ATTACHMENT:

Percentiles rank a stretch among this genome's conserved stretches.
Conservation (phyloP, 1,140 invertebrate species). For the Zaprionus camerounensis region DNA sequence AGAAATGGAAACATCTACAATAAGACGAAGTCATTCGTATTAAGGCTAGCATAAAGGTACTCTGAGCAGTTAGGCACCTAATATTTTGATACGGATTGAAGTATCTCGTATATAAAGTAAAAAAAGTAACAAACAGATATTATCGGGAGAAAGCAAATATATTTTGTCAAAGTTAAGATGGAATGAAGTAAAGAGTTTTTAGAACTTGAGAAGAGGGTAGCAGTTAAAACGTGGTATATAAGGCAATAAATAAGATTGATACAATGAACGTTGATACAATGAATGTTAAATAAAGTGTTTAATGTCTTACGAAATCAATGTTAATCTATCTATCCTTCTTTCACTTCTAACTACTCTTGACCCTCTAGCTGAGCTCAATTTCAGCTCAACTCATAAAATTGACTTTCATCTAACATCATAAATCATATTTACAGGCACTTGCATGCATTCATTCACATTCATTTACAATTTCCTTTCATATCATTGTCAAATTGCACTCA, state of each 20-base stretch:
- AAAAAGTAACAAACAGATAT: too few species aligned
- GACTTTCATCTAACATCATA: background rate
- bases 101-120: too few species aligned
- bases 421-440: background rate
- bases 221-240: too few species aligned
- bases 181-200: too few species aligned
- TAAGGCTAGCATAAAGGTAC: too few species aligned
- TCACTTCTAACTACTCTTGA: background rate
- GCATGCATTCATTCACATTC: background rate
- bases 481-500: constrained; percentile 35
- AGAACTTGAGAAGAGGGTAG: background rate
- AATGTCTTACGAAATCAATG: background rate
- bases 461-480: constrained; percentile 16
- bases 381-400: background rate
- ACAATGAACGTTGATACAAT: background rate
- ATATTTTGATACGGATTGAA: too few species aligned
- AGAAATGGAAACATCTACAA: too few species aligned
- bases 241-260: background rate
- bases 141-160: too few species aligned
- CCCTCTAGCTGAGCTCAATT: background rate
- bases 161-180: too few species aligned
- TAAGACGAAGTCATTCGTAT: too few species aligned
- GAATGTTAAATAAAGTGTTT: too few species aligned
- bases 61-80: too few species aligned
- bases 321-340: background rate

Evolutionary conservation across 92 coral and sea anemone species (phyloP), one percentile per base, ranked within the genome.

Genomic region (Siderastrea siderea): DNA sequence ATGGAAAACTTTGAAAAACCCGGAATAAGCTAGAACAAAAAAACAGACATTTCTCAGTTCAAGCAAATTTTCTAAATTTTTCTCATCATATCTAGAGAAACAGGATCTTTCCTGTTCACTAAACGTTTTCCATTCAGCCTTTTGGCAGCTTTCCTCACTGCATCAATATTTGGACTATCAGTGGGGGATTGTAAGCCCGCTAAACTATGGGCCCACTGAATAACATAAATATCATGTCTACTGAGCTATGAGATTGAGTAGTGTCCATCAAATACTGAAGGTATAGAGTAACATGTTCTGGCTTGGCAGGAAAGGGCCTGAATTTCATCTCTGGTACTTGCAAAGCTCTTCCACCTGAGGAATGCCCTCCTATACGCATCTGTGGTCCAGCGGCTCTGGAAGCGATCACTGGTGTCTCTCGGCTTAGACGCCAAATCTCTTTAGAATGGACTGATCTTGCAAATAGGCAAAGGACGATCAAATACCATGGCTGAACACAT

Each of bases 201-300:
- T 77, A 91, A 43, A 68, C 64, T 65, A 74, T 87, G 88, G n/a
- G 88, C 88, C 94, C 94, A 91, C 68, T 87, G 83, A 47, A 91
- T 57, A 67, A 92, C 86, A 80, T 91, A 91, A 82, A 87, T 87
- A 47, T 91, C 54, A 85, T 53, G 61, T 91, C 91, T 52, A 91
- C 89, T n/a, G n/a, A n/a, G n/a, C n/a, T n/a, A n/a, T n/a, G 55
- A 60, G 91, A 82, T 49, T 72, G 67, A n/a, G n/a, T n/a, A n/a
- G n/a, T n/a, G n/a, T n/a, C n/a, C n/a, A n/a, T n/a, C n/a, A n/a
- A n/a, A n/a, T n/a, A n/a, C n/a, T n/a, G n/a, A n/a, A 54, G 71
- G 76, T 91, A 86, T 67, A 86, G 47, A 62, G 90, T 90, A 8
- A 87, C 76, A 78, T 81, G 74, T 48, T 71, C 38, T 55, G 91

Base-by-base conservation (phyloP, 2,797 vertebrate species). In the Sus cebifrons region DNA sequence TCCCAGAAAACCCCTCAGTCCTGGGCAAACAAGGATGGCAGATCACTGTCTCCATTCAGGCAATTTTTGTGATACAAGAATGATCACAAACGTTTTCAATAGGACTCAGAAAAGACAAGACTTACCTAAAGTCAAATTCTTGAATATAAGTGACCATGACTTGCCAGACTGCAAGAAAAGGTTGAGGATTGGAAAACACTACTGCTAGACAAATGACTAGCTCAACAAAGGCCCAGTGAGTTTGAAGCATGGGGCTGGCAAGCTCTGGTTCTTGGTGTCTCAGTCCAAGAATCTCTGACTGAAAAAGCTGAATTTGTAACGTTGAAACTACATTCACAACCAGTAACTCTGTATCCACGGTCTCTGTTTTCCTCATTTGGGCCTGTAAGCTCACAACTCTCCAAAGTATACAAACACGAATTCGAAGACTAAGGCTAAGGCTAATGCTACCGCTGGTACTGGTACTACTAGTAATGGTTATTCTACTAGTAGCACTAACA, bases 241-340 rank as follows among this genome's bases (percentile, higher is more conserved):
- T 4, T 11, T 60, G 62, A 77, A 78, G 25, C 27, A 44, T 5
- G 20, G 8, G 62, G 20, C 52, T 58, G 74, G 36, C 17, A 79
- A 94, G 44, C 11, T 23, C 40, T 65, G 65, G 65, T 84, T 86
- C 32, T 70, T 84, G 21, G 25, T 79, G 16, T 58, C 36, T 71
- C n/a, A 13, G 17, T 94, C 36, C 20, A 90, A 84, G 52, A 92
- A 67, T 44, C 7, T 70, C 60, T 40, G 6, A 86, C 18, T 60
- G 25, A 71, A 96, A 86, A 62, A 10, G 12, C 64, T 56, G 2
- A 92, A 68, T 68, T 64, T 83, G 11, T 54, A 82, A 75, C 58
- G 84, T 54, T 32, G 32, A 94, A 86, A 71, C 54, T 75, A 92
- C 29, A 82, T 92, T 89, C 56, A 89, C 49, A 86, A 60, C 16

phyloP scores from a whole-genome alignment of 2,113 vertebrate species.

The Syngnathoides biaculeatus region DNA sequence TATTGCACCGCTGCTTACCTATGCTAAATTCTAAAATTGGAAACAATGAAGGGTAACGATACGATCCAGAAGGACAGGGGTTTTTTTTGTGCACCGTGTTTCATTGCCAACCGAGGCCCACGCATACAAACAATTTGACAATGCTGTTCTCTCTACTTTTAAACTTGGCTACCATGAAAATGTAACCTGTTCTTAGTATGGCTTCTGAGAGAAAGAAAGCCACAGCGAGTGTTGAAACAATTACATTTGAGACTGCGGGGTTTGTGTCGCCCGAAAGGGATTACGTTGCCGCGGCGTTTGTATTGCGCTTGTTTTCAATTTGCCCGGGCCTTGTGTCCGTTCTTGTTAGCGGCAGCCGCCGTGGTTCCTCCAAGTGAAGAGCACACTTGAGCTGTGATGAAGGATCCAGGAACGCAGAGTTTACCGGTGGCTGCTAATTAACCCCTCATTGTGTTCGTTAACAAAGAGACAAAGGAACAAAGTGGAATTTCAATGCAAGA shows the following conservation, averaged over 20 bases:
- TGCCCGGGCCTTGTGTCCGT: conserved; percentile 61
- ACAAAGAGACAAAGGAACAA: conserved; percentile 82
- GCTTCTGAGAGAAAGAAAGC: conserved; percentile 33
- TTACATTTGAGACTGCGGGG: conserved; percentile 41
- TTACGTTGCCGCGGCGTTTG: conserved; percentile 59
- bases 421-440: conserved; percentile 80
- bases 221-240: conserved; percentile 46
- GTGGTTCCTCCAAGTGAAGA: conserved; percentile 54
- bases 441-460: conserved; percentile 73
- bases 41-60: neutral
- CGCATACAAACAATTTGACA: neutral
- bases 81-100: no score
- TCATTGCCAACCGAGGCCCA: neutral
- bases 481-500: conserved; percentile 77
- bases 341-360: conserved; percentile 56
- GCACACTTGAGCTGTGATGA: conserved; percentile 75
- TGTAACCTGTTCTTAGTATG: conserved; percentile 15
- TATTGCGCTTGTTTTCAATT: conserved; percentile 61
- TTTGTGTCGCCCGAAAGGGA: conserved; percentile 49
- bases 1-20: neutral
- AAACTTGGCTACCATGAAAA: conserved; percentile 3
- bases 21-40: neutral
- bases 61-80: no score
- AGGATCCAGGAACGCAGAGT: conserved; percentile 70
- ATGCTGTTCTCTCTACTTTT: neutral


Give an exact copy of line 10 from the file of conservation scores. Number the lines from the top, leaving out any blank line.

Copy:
- TCACTTCTAACTACTCTTGA: background rate